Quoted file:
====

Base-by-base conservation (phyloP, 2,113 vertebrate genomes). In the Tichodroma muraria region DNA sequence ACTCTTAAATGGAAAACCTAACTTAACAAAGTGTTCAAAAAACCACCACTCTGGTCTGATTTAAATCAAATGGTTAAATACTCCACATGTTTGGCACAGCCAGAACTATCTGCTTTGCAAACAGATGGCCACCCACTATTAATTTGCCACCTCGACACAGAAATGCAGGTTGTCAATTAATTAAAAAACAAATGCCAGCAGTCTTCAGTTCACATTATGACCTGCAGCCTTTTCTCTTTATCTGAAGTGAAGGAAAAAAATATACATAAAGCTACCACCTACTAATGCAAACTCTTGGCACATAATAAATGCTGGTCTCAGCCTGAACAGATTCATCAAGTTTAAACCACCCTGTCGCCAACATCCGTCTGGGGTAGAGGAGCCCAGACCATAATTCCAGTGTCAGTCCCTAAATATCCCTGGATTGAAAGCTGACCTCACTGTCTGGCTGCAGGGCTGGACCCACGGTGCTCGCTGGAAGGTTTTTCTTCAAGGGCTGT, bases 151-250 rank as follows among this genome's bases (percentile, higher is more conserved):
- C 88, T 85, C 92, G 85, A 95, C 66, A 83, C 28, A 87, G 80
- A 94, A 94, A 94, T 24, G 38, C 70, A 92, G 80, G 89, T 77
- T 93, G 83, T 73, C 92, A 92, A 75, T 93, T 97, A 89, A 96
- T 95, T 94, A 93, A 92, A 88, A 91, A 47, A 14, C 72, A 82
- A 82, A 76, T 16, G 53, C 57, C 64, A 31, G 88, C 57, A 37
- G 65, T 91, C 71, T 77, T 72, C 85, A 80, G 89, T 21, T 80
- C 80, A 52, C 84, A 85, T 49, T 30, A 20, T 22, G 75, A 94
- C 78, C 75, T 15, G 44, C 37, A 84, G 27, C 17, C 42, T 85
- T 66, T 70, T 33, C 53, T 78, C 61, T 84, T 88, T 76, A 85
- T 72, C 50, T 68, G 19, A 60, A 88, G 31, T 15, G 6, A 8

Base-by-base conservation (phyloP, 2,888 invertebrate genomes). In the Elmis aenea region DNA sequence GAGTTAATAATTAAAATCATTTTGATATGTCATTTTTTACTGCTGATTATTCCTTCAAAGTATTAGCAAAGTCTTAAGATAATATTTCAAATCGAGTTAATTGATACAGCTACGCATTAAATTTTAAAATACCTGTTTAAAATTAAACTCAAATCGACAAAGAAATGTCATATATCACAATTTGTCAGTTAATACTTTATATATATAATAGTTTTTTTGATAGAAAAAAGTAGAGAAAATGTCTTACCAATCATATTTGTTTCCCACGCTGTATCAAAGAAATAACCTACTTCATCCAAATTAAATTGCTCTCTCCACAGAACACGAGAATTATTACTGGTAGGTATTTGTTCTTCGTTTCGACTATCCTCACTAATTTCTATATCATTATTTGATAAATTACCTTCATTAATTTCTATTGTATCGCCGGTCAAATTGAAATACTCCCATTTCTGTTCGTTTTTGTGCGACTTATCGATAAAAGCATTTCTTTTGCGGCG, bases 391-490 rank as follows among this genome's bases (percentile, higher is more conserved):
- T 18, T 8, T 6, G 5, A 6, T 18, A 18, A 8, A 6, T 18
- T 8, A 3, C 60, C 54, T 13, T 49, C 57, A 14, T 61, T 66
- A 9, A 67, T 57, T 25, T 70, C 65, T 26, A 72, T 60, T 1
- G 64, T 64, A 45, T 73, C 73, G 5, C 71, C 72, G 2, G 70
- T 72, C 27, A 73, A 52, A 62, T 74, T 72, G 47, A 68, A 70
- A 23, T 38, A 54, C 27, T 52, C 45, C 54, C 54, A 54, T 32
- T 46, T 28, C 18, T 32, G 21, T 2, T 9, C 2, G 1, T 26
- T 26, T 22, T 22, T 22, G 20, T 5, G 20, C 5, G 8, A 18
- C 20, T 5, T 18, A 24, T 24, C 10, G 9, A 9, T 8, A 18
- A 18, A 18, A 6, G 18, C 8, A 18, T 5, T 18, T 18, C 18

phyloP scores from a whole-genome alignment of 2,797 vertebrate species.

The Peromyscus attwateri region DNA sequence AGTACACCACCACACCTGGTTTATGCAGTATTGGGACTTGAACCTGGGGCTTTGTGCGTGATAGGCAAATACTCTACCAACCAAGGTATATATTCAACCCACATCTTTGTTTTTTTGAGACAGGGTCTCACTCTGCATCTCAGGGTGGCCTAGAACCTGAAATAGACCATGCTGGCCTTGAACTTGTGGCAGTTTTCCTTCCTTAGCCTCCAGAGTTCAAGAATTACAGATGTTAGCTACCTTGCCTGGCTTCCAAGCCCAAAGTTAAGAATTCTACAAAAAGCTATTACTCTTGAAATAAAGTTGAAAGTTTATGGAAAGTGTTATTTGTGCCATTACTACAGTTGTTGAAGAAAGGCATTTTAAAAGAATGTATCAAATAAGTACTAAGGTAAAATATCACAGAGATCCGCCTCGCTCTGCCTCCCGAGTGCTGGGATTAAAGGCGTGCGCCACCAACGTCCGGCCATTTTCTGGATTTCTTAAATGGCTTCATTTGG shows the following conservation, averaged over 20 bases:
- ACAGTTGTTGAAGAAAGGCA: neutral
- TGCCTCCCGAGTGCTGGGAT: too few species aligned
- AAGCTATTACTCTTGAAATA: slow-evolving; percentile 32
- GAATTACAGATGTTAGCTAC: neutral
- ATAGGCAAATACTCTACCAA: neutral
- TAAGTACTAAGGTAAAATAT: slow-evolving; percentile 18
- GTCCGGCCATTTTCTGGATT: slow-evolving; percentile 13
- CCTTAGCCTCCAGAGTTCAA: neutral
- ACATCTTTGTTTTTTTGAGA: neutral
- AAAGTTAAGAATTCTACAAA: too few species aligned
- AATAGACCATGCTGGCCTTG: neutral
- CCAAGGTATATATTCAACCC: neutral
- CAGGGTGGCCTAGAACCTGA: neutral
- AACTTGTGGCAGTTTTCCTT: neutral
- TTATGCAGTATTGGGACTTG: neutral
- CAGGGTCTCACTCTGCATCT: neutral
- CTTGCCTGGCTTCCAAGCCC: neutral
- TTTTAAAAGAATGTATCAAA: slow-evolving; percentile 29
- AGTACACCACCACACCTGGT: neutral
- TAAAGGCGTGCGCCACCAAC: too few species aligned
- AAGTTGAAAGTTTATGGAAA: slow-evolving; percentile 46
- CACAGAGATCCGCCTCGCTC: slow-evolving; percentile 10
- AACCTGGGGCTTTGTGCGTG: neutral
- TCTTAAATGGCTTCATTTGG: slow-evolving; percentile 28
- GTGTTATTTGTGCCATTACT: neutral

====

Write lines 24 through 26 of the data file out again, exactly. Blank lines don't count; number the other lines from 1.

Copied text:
The Peromyscus attwateri region DNA sequence AGTACACCACCACACCTGGTTTATGCAGTATTGGGACTTGAACCTGGGGCTTTGTGCGTGATAGGCAAATACTCTACCAACCAAGGTATATATTCAACCCACATCTTTGTTTTTTTGAGACAGGGTCTCACTCTGCATCTCAGGGTGGCCTAGAACCTGAAATAGACCATGCTGGCCTTGAACTTGTGGCAGTTTTCCTTCCTTAGCCTCCAGAGTTCAAGAATTACAGATGTTAGCTACCTTGCCTGGCTTCCAAGCCCAAAGTTAAGAATTCTACAAAAAGCTATTACTCTTGAAATAAAGTTGAAAGTTTATGGAAAGTGTTATTTGTGCCATTACTACAGTTGTTGAAGAAAGGCATTTTAAAAGAATGTATCAAATAAGTACTAAGGTAAAATATCACAGAGATCCGCCTCGCTCTGCCTCCCGAGTGCTGGGATTAAAGGCGTGCGCCACCAACGTCCGGCCATTTTCTGGATTTCTTAAATGGCTTCATTTGG shows the following conservation, averaged over 20 bases:
- ACAGTTGTTGAAGAAAGGCA: neutral
- TGCCTCCCGAGTGCTGGGAT: too few species aligned